|Zeilinger, Adam -|
|Ruberson, John -|
|Andow, Dave -|
Submitted to: USDA Annual Food Safety Research Planning Meeting
Publication Type: Abstract Only
Publication Acceptance Date: December 3, 2010
Publication Date: December 11, 2010
Citation: Zeilinger, A., Olson, D.M., Ruberson, J., Andow, D. 2010. Stink bug host preferences: colonization, oviposition, and feeding on cotton.. USDA Annual Food Safety Research Planning Meeting. USDA-Agriculture and Food Research Initiative (AFRI). San Diego. December 11, 2010.. Interpretive Summary: To investigate the causes of stink bug outbreaks on Bt cotton in southeastern US, we are parameterizing a landscape patch model, and conducting competition experiments between bugs and caterpillars in cotton. A key set of parameters is colonization preferences of the stink bugs when the cotton habitat is just beginning to be attractive. We conducted experiments to estimate relative preferences for cotton, peanut and soybean. In general, bugs preferred soybean over cotton and cotton over peanut, but plant phenology and natural enemies in peanut complicate this picture. We conducted competition experiments to evaluate mechanisms other than resource competition (which we have determined to exist at small spatial scales). We allowed caterpillars to damage a cotton plant and measured oviposition and feeding preference of bugs for damaged and undamaged plants. Females preferred to oviposit on undamaged plants, and nymphs preferred to feed on undamaged plants.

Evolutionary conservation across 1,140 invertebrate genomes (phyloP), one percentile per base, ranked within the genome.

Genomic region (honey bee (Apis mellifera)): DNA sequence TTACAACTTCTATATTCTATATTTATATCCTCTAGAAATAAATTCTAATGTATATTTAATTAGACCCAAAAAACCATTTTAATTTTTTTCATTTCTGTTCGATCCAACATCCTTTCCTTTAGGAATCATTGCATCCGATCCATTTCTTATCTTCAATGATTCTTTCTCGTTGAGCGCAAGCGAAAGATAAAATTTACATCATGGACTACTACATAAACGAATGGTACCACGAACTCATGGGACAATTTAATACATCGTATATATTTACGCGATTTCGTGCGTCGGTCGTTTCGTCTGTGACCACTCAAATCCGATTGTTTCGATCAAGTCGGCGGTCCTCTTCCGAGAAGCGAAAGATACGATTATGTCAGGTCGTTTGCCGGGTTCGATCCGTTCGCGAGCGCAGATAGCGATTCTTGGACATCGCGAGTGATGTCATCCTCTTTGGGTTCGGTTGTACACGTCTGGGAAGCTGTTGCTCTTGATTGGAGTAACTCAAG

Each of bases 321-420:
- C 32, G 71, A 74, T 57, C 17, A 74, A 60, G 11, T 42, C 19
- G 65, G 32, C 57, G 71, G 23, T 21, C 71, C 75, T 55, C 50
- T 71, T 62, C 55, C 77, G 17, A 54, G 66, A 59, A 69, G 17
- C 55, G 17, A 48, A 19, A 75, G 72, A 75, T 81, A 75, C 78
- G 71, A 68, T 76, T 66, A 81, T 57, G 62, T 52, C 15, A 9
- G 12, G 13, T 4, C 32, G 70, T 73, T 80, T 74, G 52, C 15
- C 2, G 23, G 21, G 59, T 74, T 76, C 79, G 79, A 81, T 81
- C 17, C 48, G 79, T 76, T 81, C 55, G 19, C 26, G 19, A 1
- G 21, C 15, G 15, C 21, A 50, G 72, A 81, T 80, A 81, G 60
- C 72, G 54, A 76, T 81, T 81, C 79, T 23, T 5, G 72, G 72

Technical Abstract: Relative colonization rates of stink bug species among host crops grown in the Southeastern US are needed to parameterize a landscape model that seeks to predict stink bug populations in Bt cotton. We sampled stink bugs in Bt cotton, non-Bt cotton, soybean and peanuts over 3 years and 3 sites in the region. Both Southern green and Brown stink bugs strongly preferred soybean over all other crops, no preference for Bt and non Bt cotton was found for either species, and Southern green stink bug preferred cotton over peanuts. These results suggest that colonization preference may be a factor causing stink bug populations to shift around the landscape. The potential for stink bug and Heliothine caterpillars competing for resources in non Bt cotton was also examined to determine if competitive exclusion may be a mechanism underlying stink bug outbreaks in Bt cotton. Various greenhouse experiments with and without stink bug and Heliothine caterpillars were conducted. Feeding by heliothine caterpillars reduced stink bug oviposition and demonstrated asymmetrical interspecific competition. Brown stink bug nymphs were sensitive to damage by heliothine caterpillars, while Southern green stink bug nymphs were not. Brown stink bug nymphs preferred to feed on cotton damaged by H. virescens and Brown stink bug nymphs preferred to feed on cotton not damaged by H. zea. Feeding by heliothine caterpillars has complex effects on nymph feeding preferences.